Practice TIP: Make it Fun!

If playing kalimba is fun, you will want to do it more

Archival Practice Tips

There are many different ways to practice kalimba, and you should find the way that makes you happy.  Don’t worry about the “right” way, but do search for the way that is right for you.

Everybody plays a bit differently, and everyone learns in different ways.  You do want a challenge so that you feel you are getting better, but you don’t often want something that is so challenging that it is not fun.

I share some of the ways that I practice kalimba, and rate them by how fun I find them to be.

I myself exhibit a wide range of practice styles, and some of them might be beneficial to you. I’ll give each one a “fun rating” (1-12), which really means how fun they are to me. Your mileage may vary.

  • Walking or jogging while playing (fun rating 10) – I find that I derive a wonderful benefit from walking while playing kalimba. First off, I walk in tempo with the music I am playing. If I want to walk slowly and gracefully, I play slow and graceful music. If I want to walk fast, I play faster music (very fast music usually requires simplifying the kalimba part – leave out some notes). However, the influence goes the other way too: the physicality of walking supports the music and makes it more firmly connected with “the beat”. I highly recommend this to anyone who has a bit of speed and regularity to their playing.  Walking is already one of the best things you can do for improved mental and physical health, and adding the kalimba can really get the ‘happies’ going.  I love to start my day with a brisk walk or hike while playing kalimba.  Do be aware of cars, other pedestrians, poles and trees!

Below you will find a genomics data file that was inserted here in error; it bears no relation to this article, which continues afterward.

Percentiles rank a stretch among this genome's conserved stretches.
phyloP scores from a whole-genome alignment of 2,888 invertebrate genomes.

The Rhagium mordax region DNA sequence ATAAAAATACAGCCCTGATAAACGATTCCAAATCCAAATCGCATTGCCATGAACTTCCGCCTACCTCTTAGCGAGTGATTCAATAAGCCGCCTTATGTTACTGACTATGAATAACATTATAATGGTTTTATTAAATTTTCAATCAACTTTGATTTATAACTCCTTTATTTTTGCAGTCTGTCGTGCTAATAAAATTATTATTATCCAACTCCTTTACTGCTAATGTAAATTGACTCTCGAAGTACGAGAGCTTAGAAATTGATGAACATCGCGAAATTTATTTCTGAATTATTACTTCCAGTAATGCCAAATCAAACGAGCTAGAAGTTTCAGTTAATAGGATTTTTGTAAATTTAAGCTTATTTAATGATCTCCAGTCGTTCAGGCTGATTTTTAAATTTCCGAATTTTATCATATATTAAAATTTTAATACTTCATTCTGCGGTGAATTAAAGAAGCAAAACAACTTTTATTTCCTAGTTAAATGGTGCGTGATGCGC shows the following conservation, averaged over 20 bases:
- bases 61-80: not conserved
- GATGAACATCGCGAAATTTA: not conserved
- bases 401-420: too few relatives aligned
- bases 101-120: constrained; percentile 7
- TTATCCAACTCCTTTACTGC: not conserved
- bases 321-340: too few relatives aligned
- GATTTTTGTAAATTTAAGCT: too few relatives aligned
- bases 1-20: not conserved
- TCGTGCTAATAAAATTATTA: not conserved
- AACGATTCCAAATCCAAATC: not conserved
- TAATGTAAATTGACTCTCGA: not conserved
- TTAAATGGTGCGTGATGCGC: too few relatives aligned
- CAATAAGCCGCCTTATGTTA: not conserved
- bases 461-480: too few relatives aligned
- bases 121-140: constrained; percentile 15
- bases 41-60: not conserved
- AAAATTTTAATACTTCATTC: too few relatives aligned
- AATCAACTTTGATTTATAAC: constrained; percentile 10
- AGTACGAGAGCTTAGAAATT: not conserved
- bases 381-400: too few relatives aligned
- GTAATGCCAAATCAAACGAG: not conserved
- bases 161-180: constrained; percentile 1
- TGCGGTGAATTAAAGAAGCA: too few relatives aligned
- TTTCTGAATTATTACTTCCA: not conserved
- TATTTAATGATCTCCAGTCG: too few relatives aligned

• If there is anything more fun than walking and playing kalimba, it could be dancing and playing kalimba (11) – But really, dancing and playing requires some serious coordination. I don’t recommend this for beginners. Work up to it, and start with walking and playing. I am still working on the dancing-while-playing routine, but I have derived great joy from this path.  I promise to share more on this later!
  • Kalimba as foreplay (12) – OK, this is actually more fun than dancing, but maybe it doesn’t quite qualify as practice. On the other hand, just having your kalimba in your hands will help you improve, no matter what you are doing. If your partner doesn’t play kalimba, learn some music your partner loves, or write them a special song on your kalimba that connects with them in a special way. Play the music in an intimate setting before or in between kissing. Aim at touching your partner’s heart and making them feel relaxed and loved and beautiful. Accept their gratefulness and emotion. If your partner plays kalimba, you can play together. Aim for total acceptance of your partner’s playing, and also be accepting of your own playing level. If there are errors in the playing, be forgiving, play slower, or play something easier. Aim for a deep connection or a mystical unity between you and your partner. Aim for playing that is natural to both you and your partner, no matter what level the two of you play at. If your playing has any conflict or stress in it at all, take the playing out of the bedroom until you are connecting better.